I live in India, I've invested in some equity mutual funds (that invest in the domestic market). Each of them has some money in mid-cap stocks and some in large-cap. In fact, one of my funds was primarily mid-cap when I started investing, but now has a substantial large cap component.

Keep in mind that there aren't consistent definitions of where the boundaries lie. So I'll go with the one BSE uses:

Eligible universe shall comprise of companies aggregating 98.5% of average market capitalization. This list shall be categorised under large-cap, mid-cap and small-cap segment based on 80%-15%-5% market capitalization coverage respectively.

Given all this, how do I find out what percentage of my money is in large-, medium- or small-caps? The reason I ask is that if I find that more than 80% of my corpus is large-cap, I'll make further investments in mid-cap. Conversely, if I find that less than 80% of my corpus is large-cap, I'll make further investments in large-cap.

I want to rebalance my portfolio to not have a bias towards or against large-cap. I can do that only if I know what percentage of my portfolio is large-cap.


All mutual funds disclose their investments, funds are large cap only or midcsp etc. So it depends on what funds you choose.

  • It's not true that funds invest only in large-cap or mid-cap. For example, the ICICI Value Discovery Fund straddles both. Even a primarily large-cap fund usually has some mid-cap investments. Nov 21 '15 at 9:18
  • Yes. There are mixed cap and multi cap funds. There offer different benefits, and your objective is not met by buying these funds.
    – Dheer
    Nov 21 '15 at 12:09
  • My goal is just to determine, given a fund, what percentage of its assets are in large cap as defined by BSE above. Nov 21 '15 at 13:24
  • Every fund declare the investment periodically. You can take it from there.
    – Dheer
    Nov 21 '15 at 14:22
  • By manually counting each stock and its percentage in the fund, and checking against the BSE list of large-, mid- or small-cap funds? Nov 21 '15 at 15:20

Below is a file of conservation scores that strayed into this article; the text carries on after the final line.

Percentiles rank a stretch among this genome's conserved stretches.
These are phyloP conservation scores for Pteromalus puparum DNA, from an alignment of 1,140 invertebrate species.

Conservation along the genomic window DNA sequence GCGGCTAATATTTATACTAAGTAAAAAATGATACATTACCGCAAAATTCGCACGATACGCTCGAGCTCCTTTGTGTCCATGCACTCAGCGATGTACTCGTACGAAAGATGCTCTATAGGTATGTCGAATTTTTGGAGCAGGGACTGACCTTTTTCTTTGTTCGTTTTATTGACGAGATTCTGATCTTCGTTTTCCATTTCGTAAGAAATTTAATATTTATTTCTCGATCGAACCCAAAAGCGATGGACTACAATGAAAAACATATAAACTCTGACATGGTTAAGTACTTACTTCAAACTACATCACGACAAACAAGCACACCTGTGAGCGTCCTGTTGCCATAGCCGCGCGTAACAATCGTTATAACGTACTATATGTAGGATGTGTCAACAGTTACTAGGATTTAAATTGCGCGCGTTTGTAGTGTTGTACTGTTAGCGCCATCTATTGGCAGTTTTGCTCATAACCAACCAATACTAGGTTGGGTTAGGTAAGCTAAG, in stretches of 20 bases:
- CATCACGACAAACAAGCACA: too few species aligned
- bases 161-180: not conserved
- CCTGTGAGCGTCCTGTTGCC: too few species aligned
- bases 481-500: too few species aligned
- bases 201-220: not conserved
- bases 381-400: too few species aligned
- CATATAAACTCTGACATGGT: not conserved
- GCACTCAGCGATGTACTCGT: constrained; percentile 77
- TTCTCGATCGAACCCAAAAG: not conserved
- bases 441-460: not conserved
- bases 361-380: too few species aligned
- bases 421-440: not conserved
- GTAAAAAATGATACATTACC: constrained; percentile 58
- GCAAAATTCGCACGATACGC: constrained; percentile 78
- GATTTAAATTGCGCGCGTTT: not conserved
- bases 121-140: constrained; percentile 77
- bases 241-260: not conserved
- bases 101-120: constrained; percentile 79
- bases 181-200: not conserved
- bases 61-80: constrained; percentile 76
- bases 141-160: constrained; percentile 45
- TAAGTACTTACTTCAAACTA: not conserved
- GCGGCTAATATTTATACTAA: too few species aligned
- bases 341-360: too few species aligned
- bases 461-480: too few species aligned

The portfolio manager at Value Research Online does this very nicely. It tracks the underlying holdings of each fund, yielding correct calculations for funds that invest across the board. Take a look at the screenshot from my account: The analysis view of the Value Research Portfolio Manager

If you have direct equity holdings (e.g., not through a mutual fund), that too gets integrated. Per stock details are also visible.

  • 1
    Thanks, Vivek. The problem is that different people use different definitions of large- vs mid cap, so I want to use the definition the BSE uses, as I wrote in my question. Do you know if there's any tool that tells me what percentage of my portfolio is large-cap according to that definition? Nov 24 '15 at 6:09
  • I didn't know there was an official definition. Is it given somewhere on the BSE website?
    – Vivek
    Nov 24 '15 at 11:38
  • It's linked from the question. Nov 24 '15 at 16:10
  • Funds don't follow the BSE definition, nor are they obliged to. Also, most of them have language that has escape clauses. Examples: Birla Mid Cap fund's official document says 'Upto 65%-100% in equity and equity related instruments of Companies with a market capitalization between Rs.150 crores to Rs.1,500 crores.' HDFC Midcap Opport says 'portfolio that is substantially constituted of equity and equity related securities of mid- and small-cap companies.' Each one does its own thing. Best bet is a 3rd party tool like above that at least standardises and makes them comparable.
    – Vivek
    Nov 26 '15 at 2:07
  • I know that the percentage can vary over time. I'm just looking for a point-in-time snapshot. I also know that funds don't use the BSE definition, but I want to. And that's because I do not want to be either overweight or underweight large caps. If large caps are 80% of the market as BSE defines them, then I want to put 80% of my equity money in large caps. This works only if I use the BSE definition. Nov 26 '15 at 10:00

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